New books about Albert Einstein, labor organizer Clara Lemlich, and mathematician Paul Erdős will inspire readers of all ages
One of many ancient local customs analyzed in this week’s Talmud study is the habit of separating Jews from gentiles
In ‘Nosh on This,’ a husband and wife create a cookbook with gluten-free recipes for everything from rugelach to hamantashen
Chinese food has long been a staple, but now Israeli restaurants offer dishes from Thailand, Japan, Vietnam, and India
‘Not being able to process it religiously makes it a very hard experience. We thought it’s important to give it a voice.’
Most American Jews have effectively cast off rabbinic guidance. Would the Talmud’s rabbis have respected us for it, or disdained us?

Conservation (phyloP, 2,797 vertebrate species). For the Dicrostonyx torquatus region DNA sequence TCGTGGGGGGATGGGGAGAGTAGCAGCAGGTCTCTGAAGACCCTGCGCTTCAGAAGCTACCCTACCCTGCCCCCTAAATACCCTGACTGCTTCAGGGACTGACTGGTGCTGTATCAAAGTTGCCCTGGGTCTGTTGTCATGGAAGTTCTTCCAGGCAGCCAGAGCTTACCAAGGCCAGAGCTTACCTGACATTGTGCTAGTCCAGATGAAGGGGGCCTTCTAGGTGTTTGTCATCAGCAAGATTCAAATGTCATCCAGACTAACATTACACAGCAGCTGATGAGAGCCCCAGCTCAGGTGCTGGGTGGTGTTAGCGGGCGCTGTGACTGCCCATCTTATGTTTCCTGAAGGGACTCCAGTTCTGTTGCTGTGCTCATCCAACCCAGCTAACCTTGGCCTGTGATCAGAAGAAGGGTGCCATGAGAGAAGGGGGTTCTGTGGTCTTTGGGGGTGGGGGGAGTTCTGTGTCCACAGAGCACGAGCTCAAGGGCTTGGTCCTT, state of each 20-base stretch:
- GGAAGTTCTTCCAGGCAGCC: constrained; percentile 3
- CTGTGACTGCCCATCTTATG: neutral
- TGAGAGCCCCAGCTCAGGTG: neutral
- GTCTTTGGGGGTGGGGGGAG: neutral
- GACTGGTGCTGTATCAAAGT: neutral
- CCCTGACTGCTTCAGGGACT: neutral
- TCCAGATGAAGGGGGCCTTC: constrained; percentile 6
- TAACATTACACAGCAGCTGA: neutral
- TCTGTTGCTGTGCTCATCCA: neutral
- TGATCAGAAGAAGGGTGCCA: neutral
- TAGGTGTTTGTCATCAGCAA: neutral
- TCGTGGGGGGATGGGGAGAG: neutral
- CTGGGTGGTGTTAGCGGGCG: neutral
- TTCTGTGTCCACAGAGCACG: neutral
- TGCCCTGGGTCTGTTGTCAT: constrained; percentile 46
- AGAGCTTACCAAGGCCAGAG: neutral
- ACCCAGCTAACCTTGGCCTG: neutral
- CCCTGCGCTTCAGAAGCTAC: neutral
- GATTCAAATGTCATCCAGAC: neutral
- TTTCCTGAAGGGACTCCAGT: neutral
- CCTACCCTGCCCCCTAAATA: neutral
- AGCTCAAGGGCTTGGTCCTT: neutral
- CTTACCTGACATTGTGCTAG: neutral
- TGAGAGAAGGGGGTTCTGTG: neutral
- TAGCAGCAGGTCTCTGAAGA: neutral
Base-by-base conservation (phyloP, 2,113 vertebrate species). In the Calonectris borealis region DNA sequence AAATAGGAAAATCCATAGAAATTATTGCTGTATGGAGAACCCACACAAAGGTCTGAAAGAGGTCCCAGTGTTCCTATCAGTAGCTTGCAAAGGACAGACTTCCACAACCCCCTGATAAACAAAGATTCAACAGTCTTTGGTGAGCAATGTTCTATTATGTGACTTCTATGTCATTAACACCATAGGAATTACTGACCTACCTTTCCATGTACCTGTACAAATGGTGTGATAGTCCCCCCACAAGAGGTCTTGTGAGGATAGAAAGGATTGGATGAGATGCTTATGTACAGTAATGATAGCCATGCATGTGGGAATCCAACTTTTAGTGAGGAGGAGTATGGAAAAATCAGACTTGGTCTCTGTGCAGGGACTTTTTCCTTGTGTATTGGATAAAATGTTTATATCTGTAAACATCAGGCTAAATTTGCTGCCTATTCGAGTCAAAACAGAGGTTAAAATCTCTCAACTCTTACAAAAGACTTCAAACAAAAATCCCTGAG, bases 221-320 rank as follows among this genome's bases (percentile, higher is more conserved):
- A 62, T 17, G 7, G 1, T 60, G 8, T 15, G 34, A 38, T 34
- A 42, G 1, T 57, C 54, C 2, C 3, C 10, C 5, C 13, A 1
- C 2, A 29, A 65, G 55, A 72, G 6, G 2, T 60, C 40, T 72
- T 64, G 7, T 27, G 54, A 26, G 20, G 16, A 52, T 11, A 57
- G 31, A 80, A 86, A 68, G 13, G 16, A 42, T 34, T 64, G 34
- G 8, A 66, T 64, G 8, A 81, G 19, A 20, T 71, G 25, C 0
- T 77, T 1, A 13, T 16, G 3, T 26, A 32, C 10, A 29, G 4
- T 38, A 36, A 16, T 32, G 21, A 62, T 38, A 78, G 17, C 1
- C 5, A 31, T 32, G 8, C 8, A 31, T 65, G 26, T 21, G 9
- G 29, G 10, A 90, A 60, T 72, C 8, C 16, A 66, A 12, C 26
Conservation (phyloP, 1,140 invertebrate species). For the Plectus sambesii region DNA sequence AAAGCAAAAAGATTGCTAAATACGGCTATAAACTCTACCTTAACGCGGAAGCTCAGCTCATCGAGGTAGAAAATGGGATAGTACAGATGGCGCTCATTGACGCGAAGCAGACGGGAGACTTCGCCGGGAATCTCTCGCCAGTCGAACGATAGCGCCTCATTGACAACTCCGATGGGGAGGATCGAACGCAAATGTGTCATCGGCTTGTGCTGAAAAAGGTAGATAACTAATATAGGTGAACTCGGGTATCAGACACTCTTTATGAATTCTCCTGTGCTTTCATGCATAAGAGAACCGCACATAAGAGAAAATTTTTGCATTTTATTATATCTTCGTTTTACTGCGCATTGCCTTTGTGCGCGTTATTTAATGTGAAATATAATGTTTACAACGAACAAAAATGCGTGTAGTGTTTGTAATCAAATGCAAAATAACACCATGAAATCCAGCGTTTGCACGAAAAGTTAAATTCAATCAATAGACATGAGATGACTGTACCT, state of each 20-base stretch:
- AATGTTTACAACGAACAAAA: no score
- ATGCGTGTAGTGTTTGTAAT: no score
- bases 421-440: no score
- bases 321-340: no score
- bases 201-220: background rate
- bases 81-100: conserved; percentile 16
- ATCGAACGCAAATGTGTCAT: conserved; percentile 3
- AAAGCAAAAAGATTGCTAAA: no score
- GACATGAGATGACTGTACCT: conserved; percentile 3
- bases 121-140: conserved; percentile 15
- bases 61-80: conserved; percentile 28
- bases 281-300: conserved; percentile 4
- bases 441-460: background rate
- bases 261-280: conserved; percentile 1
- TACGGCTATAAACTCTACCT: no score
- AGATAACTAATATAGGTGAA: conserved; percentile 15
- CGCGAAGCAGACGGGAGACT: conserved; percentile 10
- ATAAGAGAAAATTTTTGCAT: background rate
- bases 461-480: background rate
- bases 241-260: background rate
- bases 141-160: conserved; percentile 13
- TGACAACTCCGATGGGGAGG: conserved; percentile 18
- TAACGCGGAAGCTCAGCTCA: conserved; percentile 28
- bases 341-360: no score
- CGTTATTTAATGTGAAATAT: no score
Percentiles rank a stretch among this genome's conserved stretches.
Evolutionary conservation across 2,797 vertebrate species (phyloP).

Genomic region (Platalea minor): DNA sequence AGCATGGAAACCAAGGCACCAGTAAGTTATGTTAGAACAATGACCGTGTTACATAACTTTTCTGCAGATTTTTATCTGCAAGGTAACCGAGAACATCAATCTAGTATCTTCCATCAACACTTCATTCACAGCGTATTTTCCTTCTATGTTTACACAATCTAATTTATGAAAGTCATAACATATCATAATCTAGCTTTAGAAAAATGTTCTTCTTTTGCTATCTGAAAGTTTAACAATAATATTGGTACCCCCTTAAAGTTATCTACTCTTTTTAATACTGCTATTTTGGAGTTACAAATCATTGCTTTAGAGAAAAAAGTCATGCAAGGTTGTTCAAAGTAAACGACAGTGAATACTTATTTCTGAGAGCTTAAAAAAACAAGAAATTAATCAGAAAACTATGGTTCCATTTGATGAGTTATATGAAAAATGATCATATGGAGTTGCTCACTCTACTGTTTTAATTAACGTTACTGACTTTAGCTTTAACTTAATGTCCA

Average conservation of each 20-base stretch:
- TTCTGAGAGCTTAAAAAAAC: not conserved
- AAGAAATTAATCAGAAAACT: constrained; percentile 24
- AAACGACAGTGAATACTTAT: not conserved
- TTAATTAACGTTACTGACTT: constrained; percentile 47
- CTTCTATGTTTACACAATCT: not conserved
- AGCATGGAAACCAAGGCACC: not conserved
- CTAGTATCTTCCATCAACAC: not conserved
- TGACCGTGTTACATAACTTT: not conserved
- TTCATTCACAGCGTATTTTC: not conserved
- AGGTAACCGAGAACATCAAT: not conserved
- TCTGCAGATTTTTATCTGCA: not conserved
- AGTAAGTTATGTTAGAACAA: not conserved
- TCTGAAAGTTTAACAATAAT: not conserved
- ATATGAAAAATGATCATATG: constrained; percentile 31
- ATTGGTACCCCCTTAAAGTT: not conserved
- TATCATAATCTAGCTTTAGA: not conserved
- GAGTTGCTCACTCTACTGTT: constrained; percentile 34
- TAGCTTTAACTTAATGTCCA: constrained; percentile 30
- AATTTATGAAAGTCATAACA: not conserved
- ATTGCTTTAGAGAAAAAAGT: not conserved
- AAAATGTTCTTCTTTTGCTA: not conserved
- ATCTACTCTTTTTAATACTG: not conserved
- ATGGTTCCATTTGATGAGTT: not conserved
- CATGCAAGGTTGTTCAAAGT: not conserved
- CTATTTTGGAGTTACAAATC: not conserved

Three distinctive bars in the Holy City showcase local ingredients and characters. Just don’t call the bartenders ‘mixologists.’
My husband’s grandmother’s family was decimated by the Nazis. But at 95, she discovered relatives she never knew.
Shakshuka is on menus all over the country, and za’atar appears in Rachael Ray’s recipes. Can America love Israeli cuisine more?
By imbuing even the most mundane things—like vinegar—with importance, the rabbis find proof of sacred history
Aristides de Sousa Mendes lost his reputation and his home. Now the grandson of a man he saved tries to restore both.
What adults whose kids have purported psychic powers, from soulful Crystal Children to fiery Indigo Children, might say
Daf Yomi: Much of the rabbinical ingenuity is devoted to figuring out how to draw clear lines in murky situations
‘I may not hear very well, but I really know how to listen,’ says Rabbi Darby Leigh, as deaf Jews make strides in the community
Kitchen Talks events allow migrants from Eritrea, Sudan, and elsewhere to share their recipes, and break down cultural barriers